# Tim Exile Video – Exclusive | Videos | matthew hodson

Matthew writes:

Here it is! Mr Exile gave a fantastic performance at The London College of Music & Media last year and I have only just gotten around to editing the footage together. Here you can see him at length talk about that fantastically creative live setup he has based on software by Native Instruments – Reaktor. I for one use the same software a lot when I am making electronic music under my bit|bin as I really rate not only its flexibility and ability to build/create anything from a synth to an effects unit but it also sounds great too.

link via NI Kore Minisite @ CDM

Short links for March 19th, 2008

Some interesting things I bookmarked on del.icio.us on March 19th, 2008:

  • The Sound of Touch – Instrument for real-time capture and sensitive physical stimulation of sound samples using digital convolution. Our hand-held wand can be used to record sound and then playback the recording by brushing, scraping, striking or otherwise physically manipulating the wand against physical objects. During playback, the recorded sound is continuously filtered by the acoustic interaction of the wand and the material being touched.
The Sound of Touch
A texture kit allows for convenient acoustic exploration of a range of materials.

The Amazing Rolo Wii Loop Machine 2.0

Remember the Wii Loop Machine?

The Amazing Rolo and Lucky Frame Limited have announced the release of the Loop Machine 2.0 for Mac OS X.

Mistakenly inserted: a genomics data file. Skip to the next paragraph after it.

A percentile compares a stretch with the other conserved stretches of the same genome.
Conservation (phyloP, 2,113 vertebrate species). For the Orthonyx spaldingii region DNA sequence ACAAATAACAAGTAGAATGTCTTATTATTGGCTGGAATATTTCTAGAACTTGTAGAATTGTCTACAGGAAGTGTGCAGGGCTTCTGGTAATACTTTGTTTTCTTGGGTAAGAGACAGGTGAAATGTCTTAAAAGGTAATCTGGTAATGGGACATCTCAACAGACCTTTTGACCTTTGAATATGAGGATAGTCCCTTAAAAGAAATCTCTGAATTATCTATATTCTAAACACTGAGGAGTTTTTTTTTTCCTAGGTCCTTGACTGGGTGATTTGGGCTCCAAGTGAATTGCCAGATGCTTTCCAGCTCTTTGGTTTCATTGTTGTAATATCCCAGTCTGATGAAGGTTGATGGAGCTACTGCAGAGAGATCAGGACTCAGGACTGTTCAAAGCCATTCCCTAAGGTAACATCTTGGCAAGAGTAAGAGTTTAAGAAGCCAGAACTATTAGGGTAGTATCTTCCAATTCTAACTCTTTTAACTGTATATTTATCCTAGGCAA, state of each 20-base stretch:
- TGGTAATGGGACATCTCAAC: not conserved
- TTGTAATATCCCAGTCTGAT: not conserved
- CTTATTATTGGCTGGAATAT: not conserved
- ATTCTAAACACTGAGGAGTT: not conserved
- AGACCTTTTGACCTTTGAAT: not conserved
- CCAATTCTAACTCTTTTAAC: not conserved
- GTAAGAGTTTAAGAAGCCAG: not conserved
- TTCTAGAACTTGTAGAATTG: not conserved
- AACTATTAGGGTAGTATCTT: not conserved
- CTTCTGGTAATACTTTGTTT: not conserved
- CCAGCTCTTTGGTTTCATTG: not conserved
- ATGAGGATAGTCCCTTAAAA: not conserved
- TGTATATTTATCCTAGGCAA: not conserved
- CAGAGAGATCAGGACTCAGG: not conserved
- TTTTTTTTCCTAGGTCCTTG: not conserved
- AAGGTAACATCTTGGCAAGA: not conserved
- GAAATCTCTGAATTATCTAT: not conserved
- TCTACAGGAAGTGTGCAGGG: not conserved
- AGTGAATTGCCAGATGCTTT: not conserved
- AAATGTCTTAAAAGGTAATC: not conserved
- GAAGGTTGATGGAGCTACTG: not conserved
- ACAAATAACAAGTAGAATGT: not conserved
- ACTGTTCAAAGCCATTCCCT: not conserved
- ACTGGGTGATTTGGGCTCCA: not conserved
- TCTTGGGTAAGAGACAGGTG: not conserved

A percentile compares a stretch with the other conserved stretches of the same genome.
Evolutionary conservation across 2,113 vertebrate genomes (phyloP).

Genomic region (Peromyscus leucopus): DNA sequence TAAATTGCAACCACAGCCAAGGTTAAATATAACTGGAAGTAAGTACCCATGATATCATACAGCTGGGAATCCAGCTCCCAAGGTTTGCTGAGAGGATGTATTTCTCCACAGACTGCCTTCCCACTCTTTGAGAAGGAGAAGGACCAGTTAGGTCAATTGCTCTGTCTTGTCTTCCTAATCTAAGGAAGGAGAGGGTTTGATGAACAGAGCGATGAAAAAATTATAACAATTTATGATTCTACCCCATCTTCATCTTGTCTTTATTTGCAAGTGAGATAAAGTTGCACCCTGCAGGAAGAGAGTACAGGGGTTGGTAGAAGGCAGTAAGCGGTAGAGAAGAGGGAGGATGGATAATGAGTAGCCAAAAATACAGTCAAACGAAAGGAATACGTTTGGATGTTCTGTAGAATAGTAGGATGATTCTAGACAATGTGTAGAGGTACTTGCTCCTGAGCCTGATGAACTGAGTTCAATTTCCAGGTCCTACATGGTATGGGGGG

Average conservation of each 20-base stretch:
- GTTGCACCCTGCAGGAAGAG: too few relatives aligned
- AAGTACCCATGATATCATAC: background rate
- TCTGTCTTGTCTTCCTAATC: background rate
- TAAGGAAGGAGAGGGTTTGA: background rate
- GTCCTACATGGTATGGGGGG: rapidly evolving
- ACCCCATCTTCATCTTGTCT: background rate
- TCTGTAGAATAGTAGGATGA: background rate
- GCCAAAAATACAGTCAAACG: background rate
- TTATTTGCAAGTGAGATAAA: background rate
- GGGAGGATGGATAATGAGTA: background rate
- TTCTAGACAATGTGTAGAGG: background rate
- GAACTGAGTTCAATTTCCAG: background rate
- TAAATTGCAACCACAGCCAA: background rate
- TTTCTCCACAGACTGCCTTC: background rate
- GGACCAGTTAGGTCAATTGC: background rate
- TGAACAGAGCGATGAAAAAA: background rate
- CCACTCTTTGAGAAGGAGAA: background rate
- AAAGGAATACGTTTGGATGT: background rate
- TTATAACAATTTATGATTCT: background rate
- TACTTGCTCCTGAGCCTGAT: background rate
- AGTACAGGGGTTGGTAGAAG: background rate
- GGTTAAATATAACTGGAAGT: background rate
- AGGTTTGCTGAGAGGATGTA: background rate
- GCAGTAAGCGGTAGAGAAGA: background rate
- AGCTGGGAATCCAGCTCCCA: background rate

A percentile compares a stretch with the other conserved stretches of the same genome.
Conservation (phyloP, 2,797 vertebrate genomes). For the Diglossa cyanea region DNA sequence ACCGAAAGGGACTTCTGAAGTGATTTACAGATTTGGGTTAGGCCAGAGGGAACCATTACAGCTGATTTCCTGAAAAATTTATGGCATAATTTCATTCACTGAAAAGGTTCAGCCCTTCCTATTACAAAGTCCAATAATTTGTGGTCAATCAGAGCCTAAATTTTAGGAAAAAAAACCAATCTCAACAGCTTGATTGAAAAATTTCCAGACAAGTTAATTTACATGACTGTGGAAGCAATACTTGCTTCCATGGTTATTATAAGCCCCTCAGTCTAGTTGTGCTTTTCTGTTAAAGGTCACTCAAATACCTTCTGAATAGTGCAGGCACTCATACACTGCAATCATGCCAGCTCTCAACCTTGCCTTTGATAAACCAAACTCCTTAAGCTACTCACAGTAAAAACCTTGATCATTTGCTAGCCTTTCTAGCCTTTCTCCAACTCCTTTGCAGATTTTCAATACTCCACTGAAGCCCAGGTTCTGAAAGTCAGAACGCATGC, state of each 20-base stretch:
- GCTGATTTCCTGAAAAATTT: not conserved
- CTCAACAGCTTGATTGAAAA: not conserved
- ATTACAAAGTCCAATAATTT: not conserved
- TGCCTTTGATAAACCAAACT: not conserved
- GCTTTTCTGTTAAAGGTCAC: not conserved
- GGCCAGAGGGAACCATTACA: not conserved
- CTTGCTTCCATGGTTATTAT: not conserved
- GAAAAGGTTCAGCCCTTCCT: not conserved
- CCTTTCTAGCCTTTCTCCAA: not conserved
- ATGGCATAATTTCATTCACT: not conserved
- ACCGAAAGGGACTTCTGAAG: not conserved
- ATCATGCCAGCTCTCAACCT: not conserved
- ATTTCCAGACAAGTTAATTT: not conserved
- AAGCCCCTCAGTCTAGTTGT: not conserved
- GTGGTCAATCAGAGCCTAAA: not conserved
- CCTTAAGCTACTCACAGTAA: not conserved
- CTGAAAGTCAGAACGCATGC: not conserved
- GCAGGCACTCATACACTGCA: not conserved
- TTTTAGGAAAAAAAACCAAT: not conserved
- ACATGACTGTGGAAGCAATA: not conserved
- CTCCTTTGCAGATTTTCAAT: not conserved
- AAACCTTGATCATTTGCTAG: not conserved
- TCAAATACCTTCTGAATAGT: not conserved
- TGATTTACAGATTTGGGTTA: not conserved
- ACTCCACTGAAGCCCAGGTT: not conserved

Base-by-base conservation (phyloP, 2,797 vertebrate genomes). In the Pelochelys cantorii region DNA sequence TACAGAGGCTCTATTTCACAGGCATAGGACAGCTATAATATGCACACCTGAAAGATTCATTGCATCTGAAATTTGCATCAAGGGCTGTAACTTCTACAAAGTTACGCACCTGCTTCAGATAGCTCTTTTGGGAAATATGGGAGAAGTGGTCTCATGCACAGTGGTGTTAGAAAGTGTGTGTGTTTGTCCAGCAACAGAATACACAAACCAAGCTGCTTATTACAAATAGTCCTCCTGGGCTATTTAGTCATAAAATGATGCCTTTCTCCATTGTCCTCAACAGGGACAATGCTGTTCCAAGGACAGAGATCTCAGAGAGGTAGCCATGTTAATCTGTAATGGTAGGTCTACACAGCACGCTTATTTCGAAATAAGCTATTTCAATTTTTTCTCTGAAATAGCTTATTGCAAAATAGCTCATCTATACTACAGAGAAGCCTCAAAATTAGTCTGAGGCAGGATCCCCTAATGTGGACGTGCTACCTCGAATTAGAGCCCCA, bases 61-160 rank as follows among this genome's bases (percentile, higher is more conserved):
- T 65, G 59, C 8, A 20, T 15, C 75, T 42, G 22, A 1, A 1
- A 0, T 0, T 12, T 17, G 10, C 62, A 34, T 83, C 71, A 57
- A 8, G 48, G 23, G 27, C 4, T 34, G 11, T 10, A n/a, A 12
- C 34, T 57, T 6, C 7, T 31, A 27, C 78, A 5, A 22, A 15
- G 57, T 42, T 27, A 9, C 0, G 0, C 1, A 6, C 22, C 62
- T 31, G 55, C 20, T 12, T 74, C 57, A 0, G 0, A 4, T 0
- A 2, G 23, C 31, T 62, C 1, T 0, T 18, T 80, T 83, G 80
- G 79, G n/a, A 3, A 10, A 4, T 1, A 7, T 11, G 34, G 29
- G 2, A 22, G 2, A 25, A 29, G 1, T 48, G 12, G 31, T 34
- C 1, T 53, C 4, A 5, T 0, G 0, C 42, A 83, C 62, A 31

The Loop Machine 2.0 is the brand new, far more powerful version of the famous Wii Loop Machine, which was featured on Create Digital Music, Engadget, MAKE, Wired Blog, The Unofficial Apple Weblog, and more (links below). The user can load in any audio files or loops and start mixing, chopping, and crazinating within minutes, just by using the wireless Wiimote and dancing around and looking totally awesome.

The Amazing Rolo Wii Loop Machine 2.0
The Amazing Rolo Wii Loop Machine 2.0

The Loop Machine 2.0 was rebuilt from the ground up, with power, flexibility, and ease of use in mind.

The Loop Machine 2.0 features

  • Four channels of independently controlled audio.
  • Three effects and a filter on each channel.
  • Effects, filter, and channel volume are all mapped to the userʼs movements.
  • Live audio sampling on each channel.
  • “Learn Mode”, which records the movement of the controller and applies it to an effect on the loop or sample.
  • BPM tempo adjustment, with time signature and loop length.
  • Recorder for saving your set.

The Loop Machine 2.0 is now available for $20 USD. A fully featured time-limited demo is available for download.

Visit The Amazing Rolo for more information.

Short links for January 23rd, 2008

Some interesting things I bookmarked on del.icio.us on January 23rd, 2008:

Wiimote SiimpleSynth

Short links for January 21st, 2008

Some interesting things I bookmarked on del.icio.us on January 21st, 2008:

Bubblegum Sequencer
Bubblegum Sequencer – image by n8agrin

Short links for November 29th, 2007

Some interesting things I bookmarked on del.icio.us on November 29th, 2007:

  • Digital Music, Universal, and Why Water is Thicker Than Coke – Peter Kirn reflects on Doug Morris (Universal’s CEO) saying in an interview with Wired:

    “Really, an album that someone worked on for two years — is that worth only $9, $10, when people pay two bucks for coffee in Starbucks?” Morris sighs. “People never really understand what’s happening to the artists … If you had Coca-Cola coming through the faucet in your kitchen, how much would you be willing to pay for Coca-Cola? There you go,” he says. “That’s what happened to the record business.”

    HijiNKS ENSUE posted a comic in relation to the interview here.

Short links for November 27th, 2007

Some interesting things I bookmarked on del.icio.us on November 27th, 2007:

  • Wiinstrument – Ever wanted to have a cheap external MIDI controller that’s wireless? Or to play a groovy drum loop in your sequencer without having to set note delays manually? Wiinstrument is a MIDI instrument that is controlled by a connected Nintendo Wii remote.
Wiinstrument on Leopard
Wiinstrument on Leopard